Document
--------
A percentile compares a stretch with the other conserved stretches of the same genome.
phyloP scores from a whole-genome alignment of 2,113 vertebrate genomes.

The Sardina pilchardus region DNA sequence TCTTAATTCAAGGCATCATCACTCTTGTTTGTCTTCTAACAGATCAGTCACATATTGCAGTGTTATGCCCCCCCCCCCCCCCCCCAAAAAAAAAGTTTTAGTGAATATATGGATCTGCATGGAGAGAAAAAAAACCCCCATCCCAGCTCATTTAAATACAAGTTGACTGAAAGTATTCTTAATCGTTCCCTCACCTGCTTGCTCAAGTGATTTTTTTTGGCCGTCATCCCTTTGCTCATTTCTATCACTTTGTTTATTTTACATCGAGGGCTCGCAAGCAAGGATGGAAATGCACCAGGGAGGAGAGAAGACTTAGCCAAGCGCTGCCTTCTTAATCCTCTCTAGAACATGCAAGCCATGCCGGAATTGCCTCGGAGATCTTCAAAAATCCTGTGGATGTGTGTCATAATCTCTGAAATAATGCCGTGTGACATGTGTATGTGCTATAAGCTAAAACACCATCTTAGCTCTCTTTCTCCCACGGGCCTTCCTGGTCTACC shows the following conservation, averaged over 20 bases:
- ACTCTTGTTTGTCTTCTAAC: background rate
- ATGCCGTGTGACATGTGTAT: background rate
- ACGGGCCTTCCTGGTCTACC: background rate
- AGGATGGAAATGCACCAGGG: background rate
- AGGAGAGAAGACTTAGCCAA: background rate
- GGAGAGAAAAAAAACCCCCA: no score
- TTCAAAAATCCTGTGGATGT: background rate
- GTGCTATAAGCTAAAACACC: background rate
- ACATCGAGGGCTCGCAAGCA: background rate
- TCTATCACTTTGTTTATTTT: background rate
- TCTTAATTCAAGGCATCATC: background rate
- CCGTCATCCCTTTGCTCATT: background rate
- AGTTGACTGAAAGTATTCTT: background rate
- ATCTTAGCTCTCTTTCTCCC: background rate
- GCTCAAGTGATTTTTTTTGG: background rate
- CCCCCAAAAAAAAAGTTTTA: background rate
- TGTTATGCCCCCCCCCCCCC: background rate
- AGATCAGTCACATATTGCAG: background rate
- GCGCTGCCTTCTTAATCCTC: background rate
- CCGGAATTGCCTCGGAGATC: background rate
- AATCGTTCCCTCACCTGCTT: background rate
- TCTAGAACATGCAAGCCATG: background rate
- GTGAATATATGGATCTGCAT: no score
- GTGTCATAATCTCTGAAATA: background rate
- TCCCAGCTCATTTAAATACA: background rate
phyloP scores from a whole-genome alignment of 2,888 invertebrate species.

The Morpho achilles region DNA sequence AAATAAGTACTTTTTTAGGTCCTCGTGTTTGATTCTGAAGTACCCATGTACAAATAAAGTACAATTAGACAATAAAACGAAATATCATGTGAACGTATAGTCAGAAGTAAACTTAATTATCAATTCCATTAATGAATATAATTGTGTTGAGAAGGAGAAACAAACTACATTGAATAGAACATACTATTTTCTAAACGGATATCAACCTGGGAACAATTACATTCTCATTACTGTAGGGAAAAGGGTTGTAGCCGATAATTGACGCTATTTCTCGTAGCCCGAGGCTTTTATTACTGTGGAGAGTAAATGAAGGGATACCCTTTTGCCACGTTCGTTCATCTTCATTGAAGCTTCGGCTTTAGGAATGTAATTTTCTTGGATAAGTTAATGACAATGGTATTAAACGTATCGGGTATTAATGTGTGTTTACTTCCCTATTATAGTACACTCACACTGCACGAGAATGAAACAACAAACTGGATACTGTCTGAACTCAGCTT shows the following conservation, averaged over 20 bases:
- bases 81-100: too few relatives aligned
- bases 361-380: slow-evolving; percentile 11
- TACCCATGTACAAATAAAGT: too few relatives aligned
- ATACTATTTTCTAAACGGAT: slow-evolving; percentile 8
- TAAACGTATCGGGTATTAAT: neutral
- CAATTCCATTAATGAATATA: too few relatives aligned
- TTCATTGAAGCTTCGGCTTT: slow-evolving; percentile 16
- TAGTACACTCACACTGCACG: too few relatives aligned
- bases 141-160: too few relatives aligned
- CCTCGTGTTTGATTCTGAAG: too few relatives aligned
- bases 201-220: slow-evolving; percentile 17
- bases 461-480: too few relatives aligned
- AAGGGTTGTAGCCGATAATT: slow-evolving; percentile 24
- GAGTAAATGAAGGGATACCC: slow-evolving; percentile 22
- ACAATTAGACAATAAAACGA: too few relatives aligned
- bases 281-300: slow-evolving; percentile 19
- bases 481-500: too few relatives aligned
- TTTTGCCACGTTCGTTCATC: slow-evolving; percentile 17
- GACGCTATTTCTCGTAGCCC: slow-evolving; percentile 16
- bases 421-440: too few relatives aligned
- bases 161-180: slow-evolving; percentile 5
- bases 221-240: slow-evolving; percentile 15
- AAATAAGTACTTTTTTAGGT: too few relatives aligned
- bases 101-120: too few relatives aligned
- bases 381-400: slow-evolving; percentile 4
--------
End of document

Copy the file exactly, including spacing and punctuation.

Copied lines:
A percentile compares a stretch with the other conserved stretches of the same genome.
phyloP scores from a whole-genome alignment of 2,113 vertebrate genomes.

The Sardina pilchardus region DNA sequence TCTTAATTCAAGGCATCATCACTCTTGTTTGTCTTCTAACAGATCAGTCACATATTGCAGTGTTATGCCCCCCCCCCCCCCCCCCAAAAAAAAAGTTTTAGTGAATATATGGATCTGCATGGAGAGAAAAAAAACCCCCATCCCAGCTCATTTAAATACAAGTTGACTGAAAGTATTCTTAATCGTTCCCTCACCTGCTTGCTCAAGTGATTTTTTTTGGCCGTCATCCCTTTGCTCATTTCTATCACTTTGTTTATTTTACATCGAGGGCTCGCAAGCAAGGATGGAAATGCACCAGGGAGGAGAGAAGACTTAGCCAAGCGCTGCCTTCTTAATCCTCTCTAGAACATGCAAGCCATGCCGGAATTGCCTCGGAGATCTTCAAAAATCCTGTGGATGTGTGTCATAATCTCTGAAATAATGCCGTGTGACATGTGTATGTGCTATAAGCTAAAACACCATCTTAGCTCTCTTTCTCCCACGGGCCTTCCTGGTCTACC shows the following conservation, averaged over 20 bases:
- ACTCTTGTTTGTCTTCTAAC: background rate
- ATGCCGTGTGACATGTGTAT: background rate
- ACGGGCCTTCCTGGTCTACC: background rate
- AGGATGGAAATGCACCAGGG: background rate
- AGGAGAGAAGACTTAGCCAA: background rate
- GGAGAGAAAAAAAACCCCCA: no score
- TTCAAAAATCCTGTGGATGT: background rate
- GTGCTATAAGCTAAAACACC: background rate
- ACATCGAGGGCTCGCAAGCA: background rate
- TCTATCACTTTGTTTATTTT: background rate
- TCTTAATTCAAGGCATCATC: background rate
- CCGTCATCCCTTTGCTCATT: background rate
- AGTTGACTGAAAGTATTCTT: background rate
- ATCTTAGCTCTCTTTCTCCC: background rate
- GCTCAAGTGATTTTTTTTGG: background rate
- CCCCCAAAAAAAAAGTTTTA: background rate
- TGTTATGCCCCCCCCCCCCC: background rate
- AGATCAGTCACATATTGCAG: background rate
- GCGCTGCCTTCTTAATCCTC: background rate
- CCGGAATTGCCTCGGAGATC: background rate
- AATCGTTCCCTCACCTGCTT: background rate
- TCTAGAACATGCAAGCCATG: background rate
- GTGAATATATGGATCTGCAT: no score
- GTGTCATAATCTCTGAAATA: background rate
- TCCCAGCTCATTTAAATACA: background rate
phyloP scores from a whole-genome alignment of 2,888 invertebrate species.

The Morpho achilles region DNA sequence AAATAAGTACTTTTTTAGGTCCTCGTGTTTGATTCTGAAGTACCCATGTACAAATAAAGTACAATTAGACAATAAAACGAAATATCATGTGAACGTATAGTCAGAAGTAAACTTAATTATCAATTCCATTAATGAATATAATTGTGTTGAGAAGGAGAAACAAACTACATTGAATAGAACATACTATTTTCTAAACGGATATCAACCTGGGAACAATTACATTCTCATTACTGTAGGGAAAAGGGTTGTAGCCGATAATTGACGCTATTTCTCGTAGCCCGAGGCTTTTATTACTGTGGAGAGTAAATGAAGGGATACCCTTTTGCCACGTTCGTTCATCTTCATTGAAGCTTCGGCTTTAGGAATGTAATTTTCTTGGATAAGTTAATGACAATGGTATTAAACGTATCGGGTATTAATGTGTGTTTACTTCCCTATTATAGTACACTCACACTGCACGAGAATGAAACAACAAACTGGATACTGTCTGAACTCAGCTT shows the following conservation, averaged over 20 bases:
- bases 81-100: too few relatives aligned
- bases 361-380: slow-evolving; percentile 11
- TACCCATGTACAAATAAAGT: too few relatives aligned
- ATACTATTTTCTAAACGGAT: slow-evolving; percentile 8
- TAAACGTATCGGGTATTAAT: neutral
- CAATTCCATTAATGAATATA: too few relatives aligned
- TTCATTGAAGCTTCGGCTTT: slow-evolving; percentile 16
- TAGTACACTCACACTGCACG: too few relatives aligned
- bases 141-160: too few relatives aligned
- CCTCGTGTTTGATTCTGAAG: too few relatives aligned
- bases 201-220: slow-evolving; percentile 17
- bases 461-480: too few relatives aligned
- AAGGGTTGTAGCCGATAATT: slow-evolving; percentile 24
- GAGTAAATGAAGGGATACCC: slow-evolving; percentile 22
- ACAATTAGACAATAAAACGA: too few relatives aligned
- bases 281-300: slow-evolving; percentile 19
- bases 481-500: too few relatives aligned
- TTTTGCCACGTTCGTTCATC: slow-evolving; percentile 17
- GACGCTATTTCTCGTAGCCC: slow-evolving; percentile 16
- bases 421-440: too few relatives aligned
- bases 161-180: slow-evolving; percentile 5
- bases 221-240: slow-evolving; percentile 15
- AAATAAGTACTTTTTTAGGT: too few relatives aligned
- bases 101-120: too few relatives aligned
- bases 381-400: slow-evolving; percentile 4